.

.

There is something frenzied, primal, raw in the Master's wrath that echoes of bloody plague, biblical sacrifice. At these times, the Master is like a rain of blood – the Doctor once chanced upon an ocean planet of carnivorous peoples that stained the seas red in timeless war. He remembers the salt of the water and the salt of the blood, welling up inside his ears, nostrils, mouth. It fell thick and guttural, and didn't stop, not ever.

This is the Master as he rages: pounds of flesh, slapping down, the water pounding like drums.

.

.

Deep in the tropics of Calamundi even the wind perspires. There beads of sweat cling to the Doctor like swarming locusts and the cloying reek of the jungle holds him in a sick embrace. Wrong, that closeness of alien heat. Wrong, the scratchy brush of the Master's suit, the abhorrent familiarity his pulse engenders – bumbumbumbum – as their wrists meet. Pressed up against him the Master is the sultry heat of the jungle at high-noon, inexorable in its intimacy and oppressive in its fever.

.

.

Hush.

The snow blankets the ground like bed-covers pulled over. The lull seeps into everything – motion stills, bells cease to toll, laughter chokes into soundless gasps and whispers disperse like smoke. The Doctor pauses too, his foot raised above a patch of new snow. He takes in the solemnity of the deep Winter night and his smile wanes like a Winter's day.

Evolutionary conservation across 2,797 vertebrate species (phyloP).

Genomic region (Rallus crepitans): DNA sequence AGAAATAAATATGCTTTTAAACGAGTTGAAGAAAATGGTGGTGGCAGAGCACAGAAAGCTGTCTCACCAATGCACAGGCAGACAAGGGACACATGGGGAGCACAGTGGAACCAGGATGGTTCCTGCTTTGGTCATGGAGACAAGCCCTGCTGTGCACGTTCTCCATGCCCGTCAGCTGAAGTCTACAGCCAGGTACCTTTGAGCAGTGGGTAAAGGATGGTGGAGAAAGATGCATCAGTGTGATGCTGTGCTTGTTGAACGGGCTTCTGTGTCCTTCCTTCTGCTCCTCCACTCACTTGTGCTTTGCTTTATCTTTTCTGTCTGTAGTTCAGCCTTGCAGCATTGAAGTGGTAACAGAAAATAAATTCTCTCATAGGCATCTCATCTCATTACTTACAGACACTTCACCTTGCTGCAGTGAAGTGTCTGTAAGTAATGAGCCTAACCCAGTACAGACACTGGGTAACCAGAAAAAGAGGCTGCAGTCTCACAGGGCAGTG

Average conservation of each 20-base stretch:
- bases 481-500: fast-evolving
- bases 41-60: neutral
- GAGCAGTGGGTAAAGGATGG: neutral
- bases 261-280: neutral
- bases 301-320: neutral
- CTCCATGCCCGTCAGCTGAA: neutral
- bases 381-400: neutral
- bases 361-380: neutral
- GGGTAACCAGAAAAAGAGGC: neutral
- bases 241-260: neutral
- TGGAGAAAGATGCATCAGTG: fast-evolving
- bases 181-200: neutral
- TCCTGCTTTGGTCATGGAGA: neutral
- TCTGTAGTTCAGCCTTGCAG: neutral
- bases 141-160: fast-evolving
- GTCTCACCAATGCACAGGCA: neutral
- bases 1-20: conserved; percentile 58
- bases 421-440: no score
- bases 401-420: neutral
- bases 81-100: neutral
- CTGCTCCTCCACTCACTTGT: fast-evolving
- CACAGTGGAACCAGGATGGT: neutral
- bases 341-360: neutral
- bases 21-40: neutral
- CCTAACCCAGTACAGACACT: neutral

Across the room the levity leaves the Master's face in bare seconds, leaves as the sun does, leaves his face stark. They face each other in a vacuum, with nothing but the chill truth to warm them.

In the distance the Doctor fancies he sees the flicker of festival lights, and his foot falls onto the snow with the gentlest of crunches; the breaking of the moment is the fall of an icicle.

The Doctor lets his gaze fall.

.

.

Uproarious, the coyote-winds bark with laughter, clamor and clout at him. This is how the Master giggles, high pitched and frantic. The winds of time can shred a person into atoms of a person, into less and then nothing at all; the wind that is the Master is no less furious. He blows hot and cold and doesn't cease until the Doctor thinks his skin will raw into flesh. Still the Doctor whistles and waits, and begs – please, please – for the winds to die down.

.

.

.

This, now, this:

On Gallifrey twin moons rose like a revelation. In this way their eyes now meet.